For Each Success there must be failures
Back in 2009 I signed a contract with an automated shipping supplier based on the recommendation of our ERP provider at the time. This shipping company could not deliver for us, however, and we had to take a $60,000+. It was a mistake. A failure based on inadequate research and perhaps being a little too trusting.
In last week’s blog post I mentioned how our success is due in large part to innovation. But it is also very important to realize that for every success we have had many failures. If I had to define my job in three words it would be “to fail often”.
Many new products will fail
Many, if not most new products introduced to market will fail. However if we hadn’t kept on trying we would not have launched our successful lines over the past years. This is very much like baseball. If you succeed over 30% of the time in baseball, you are doing well. Even when a player bats somewhat lower, if all of those hits were home runs, s/he would be ranked as an excellent hitter.
In our business, chances have to be taken. Sometimes the success of a product is dependent entirely on timing: it connects with people at the right time and simply takes off. But to fly you have to try.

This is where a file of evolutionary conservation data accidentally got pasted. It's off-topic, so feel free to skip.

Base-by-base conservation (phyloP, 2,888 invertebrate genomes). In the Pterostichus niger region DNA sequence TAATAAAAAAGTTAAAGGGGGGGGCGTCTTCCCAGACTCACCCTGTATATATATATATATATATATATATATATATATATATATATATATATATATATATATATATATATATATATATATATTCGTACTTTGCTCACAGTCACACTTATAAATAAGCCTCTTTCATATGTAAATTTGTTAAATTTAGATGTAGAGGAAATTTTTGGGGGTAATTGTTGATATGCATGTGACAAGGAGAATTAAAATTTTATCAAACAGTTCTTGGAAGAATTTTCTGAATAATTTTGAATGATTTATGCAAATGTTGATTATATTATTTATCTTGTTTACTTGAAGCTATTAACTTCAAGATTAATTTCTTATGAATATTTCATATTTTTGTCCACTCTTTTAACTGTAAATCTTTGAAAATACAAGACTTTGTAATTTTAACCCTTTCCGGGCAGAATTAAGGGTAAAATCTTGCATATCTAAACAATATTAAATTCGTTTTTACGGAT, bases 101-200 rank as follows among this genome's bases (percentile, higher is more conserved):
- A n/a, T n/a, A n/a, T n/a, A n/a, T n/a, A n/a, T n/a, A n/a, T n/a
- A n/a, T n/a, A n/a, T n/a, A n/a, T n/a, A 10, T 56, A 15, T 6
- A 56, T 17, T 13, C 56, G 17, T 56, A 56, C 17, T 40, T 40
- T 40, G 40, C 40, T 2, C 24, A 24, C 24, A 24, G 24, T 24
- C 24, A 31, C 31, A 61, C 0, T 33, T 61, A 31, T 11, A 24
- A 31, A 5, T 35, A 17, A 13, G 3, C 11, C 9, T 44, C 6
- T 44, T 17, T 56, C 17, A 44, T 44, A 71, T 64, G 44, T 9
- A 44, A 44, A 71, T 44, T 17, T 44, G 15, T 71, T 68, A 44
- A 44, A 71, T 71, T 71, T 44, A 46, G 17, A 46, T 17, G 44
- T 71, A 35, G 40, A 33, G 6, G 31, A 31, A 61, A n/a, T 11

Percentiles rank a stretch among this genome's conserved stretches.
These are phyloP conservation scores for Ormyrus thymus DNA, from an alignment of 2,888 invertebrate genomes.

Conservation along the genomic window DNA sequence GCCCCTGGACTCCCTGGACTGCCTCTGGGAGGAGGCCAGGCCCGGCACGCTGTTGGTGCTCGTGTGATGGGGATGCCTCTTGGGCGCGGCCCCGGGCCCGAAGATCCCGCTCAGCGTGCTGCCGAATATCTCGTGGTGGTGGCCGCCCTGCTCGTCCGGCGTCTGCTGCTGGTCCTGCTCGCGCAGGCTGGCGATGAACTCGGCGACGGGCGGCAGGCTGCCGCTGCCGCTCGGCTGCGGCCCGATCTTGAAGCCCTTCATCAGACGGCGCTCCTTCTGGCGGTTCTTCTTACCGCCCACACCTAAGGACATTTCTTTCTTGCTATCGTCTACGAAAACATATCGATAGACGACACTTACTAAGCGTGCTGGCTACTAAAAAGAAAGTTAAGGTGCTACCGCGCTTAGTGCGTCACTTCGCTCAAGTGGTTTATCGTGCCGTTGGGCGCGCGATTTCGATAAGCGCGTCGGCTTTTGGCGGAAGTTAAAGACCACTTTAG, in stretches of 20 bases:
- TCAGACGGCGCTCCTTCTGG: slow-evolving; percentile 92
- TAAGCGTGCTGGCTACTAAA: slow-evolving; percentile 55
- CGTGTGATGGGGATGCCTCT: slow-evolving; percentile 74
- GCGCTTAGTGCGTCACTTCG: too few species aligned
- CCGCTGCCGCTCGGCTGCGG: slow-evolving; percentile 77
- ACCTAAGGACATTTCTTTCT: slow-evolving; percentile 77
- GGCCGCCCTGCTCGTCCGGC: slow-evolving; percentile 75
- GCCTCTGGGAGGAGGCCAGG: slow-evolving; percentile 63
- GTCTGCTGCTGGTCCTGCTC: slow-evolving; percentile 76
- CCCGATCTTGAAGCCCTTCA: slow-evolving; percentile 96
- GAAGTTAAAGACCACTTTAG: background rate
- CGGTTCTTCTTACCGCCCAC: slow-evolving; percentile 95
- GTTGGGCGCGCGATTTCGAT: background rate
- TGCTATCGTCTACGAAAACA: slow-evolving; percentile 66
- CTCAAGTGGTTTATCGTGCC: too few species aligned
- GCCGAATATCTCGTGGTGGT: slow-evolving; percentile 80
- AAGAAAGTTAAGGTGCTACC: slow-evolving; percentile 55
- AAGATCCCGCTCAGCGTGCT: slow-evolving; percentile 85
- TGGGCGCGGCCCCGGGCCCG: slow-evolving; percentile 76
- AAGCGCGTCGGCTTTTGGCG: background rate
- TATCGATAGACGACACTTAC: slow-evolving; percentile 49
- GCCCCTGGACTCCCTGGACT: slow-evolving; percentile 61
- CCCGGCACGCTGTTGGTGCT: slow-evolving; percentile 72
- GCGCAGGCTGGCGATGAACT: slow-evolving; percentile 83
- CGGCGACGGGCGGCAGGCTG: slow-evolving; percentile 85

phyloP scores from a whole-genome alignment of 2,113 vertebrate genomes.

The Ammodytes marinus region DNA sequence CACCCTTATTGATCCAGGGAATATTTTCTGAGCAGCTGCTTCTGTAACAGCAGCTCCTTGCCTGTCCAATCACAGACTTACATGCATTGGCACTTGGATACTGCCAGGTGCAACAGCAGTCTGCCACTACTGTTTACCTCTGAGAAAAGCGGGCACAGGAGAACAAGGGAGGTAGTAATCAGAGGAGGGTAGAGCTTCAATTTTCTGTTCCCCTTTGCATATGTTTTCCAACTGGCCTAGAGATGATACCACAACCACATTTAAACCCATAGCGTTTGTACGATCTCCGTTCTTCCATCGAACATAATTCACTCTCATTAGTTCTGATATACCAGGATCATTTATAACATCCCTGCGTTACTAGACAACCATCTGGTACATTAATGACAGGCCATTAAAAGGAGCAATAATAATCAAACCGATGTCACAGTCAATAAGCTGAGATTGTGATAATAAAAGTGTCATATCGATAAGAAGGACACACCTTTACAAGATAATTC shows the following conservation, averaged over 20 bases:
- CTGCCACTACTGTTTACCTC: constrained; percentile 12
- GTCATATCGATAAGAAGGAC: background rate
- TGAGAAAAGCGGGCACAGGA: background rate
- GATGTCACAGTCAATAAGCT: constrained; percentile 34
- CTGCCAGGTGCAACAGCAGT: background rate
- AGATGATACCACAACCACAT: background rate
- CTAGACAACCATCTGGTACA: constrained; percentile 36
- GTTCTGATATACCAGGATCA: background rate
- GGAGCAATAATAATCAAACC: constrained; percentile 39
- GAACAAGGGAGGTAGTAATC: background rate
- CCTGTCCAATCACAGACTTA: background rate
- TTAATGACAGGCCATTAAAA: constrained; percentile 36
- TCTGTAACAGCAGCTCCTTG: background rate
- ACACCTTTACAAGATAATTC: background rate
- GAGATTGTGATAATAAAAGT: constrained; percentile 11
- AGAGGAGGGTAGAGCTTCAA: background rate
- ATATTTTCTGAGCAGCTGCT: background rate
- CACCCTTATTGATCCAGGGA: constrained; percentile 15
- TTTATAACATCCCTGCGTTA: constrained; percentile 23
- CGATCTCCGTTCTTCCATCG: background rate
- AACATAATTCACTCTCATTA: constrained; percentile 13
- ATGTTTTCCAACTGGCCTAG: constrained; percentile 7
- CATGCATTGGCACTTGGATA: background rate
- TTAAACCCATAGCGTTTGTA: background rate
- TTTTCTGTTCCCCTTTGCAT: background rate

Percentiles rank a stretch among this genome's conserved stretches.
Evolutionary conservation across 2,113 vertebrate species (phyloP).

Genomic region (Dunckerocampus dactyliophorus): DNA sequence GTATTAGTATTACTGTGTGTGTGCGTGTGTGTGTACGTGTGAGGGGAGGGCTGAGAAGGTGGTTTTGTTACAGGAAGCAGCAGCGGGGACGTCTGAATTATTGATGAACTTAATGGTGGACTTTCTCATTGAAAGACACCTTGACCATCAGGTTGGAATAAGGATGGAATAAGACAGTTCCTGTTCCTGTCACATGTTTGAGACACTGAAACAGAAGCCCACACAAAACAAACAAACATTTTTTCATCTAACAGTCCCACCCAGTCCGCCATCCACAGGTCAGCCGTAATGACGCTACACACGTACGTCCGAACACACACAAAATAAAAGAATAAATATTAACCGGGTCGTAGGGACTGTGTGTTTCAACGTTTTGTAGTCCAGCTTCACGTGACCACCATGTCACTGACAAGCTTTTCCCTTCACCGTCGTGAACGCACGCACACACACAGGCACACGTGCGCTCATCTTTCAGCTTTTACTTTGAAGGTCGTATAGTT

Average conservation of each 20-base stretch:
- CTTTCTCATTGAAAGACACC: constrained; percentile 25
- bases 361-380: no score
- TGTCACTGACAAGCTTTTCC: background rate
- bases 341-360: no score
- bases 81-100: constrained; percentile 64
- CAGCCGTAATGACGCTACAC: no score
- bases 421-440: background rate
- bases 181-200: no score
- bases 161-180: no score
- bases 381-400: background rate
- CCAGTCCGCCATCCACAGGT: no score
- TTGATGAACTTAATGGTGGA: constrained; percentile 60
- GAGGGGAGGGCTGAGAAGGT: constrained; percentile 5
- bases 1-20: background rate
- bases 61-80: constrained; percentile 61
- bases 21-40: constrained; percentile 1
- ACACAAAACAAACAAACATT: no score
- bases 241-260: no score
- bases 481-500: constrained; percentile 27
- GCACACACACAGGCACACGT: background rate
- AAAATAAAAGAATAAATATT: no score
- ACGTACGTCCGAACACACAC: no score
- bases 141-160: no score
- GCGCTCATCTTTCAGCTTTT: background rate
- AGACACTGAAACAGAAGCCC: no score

New ideas: Some succeed, some fail. All should be tried
We are confident in the ability of our people to work this way because they are performing tasks they know well and have done many times, they have been well trained, and they have been hired based on a specific match between employee and task.
Obviously it is of topmost importance that the orders we fill and ship are error-free, since reputations are on the line: ours and those of our customers.
But having a low tolerance for errors on the job is not the same things as being intolerant of errors and mistakes when seeking to improve or innovate. Not all mistakes are bad. Mistakes can be good as long as you are venturing out into the unknown, beyond outside of your comfort zone. It’s not important how many ideas are bad or how many may seem stupid.
As I said, most of my ideas are bad. All that matters is the one idea that is good.
I want to hear all the ideas from my team at Qualifirst, the ones that seem good and the ones that seem bad, because I know in both cases that it’s the first step towards finding that next good idea.
This is why I have opened up the lines of communication even further to invite my staff to send me their ideas, since these will be critical to our success.
“Good is the enemy of great. And that is one of the key reasons why we have so little that becomes great. We don’t have great schools, principally because we have good schools. We don’t have great government, principally because we have good government.”
― Jim Collins, Good to Great: Why Some Companies Make the Leap…and Others Don’t
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